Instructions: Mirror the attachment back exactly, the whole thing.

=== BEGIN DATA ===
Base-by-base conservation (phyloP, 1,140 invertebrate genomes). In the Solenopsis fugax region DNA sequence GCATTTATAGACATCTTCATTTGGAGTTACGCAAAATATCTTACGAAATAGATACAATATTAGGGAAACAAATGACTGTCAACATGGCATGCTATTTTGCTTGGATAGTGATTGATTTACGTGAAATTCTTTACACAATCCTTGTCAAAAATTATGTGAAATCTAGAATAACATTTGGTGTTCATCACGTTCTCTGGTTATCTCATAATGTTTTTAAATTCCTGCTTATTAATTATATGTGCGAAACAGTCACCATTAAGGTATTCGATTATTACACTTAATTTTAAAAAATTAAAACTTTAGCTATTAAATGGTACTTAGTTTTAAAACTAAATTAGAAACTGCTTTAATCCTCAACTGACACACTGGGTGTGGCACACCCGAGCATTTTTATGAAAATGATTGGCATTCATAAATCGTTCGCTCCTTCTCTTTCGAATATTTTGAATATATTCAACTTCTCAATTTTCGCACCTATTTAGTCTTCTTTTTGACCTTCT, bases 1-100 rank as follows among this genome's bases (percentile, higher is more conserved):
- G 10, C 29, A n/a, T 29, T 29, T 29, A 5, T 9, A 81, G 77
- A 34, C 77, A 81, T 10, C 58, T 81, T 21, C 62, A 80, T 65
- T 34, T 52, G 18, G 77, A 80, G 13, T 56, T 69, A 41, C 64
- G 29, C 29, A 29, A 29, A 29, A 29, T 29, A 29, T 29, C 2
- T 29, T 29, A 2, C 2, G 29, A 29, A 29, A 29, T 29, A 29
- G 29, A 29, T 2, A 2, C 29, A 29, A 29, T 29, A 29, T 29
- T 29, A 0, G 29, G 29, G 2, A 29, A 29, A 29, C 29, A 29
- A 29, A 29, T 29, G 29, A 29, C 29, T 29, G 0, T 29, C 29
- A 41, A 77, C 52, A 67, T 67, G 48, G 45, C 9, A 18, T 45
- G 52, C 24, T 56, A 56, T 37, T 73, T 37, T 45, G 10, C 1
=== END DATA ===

Base-by-base conservation (phyloP, 1,140 invertebrate genomes). In the Solenopsis fugax region DNA sequence GCATTTATAGACATCTTCATTTGGAGTTACGCAAAATATCTTACGAAATAGATACAATATTAGGGAAACAAATGACTGTCAACATGGCATGCTATTTTGCTTGGATAGTGATTGATTTACGTGAAATTCTTTACACAATCCTTGTCAAAAATTATGTGAAATCTAGAATAACATTTGGTGTTCATCACGTTCTCTGGTTATCTCATAATGTTTTTAAATTCCTGCTTATTAATTATATGTGCGAAACAGTCACCATTAAGGTATTCGATTATTACACTTAATTTTAAAAAATTAAAACTTTAGCTATTAAATGGTACTTAGTTTTAAAACTAAATTAGAAACTGCTTTAATCCTCAACTGACACACTGGGTGTGGCACACCCGAGCATTTTTATGAAAATGATTGGCATTCATAAATCGTTCGCTCCTTCTCTTTCGAATATTTTGAATATATTCAACTTCTCAATTTTCGCACCTATTTAGTCTTCTTTTTGACCTTCT, bases 1-100 rank as follows among this genome's bases (percentile, higher is more conserved):
- G 10, C 29, A n/a, T 29, T 29, T 29, A 5, T 9, A 81, G 77
- A 34, C 77, A 81, T 10, C 58, T 81, T 21, C 62, A 80, T 65
- T 34, T 52, G 18, G 77, A 80, G 13, T 56, T 69, A 41, C 64
- G 29, C 29, A 29, A 29, A 29, A 29, T 29, A 29, T 29, C 2
- T 29, T 29, A 2, C 2, G 29, A 29, A 29, A 29, T 29, A 29
- G 29, A 29, T 2, A 2, C 29, A 29, A 29, T 29, A 29, T 29
- T 29, A 0, G 29, G 29, G 2, A 29, A 29, A 29, C 29, A 29
- A 29, A 29, T 29, G 29, A 29, C 29, T 29, G 0, T 29, C 29
- A 41, A 77, C 52, A 67, T 67, G 48, G 45, C 9, A 18, T 45
- G 52, C 24, T 56, A 56, T 37, T 73, T 37, T 45, G 10, C 1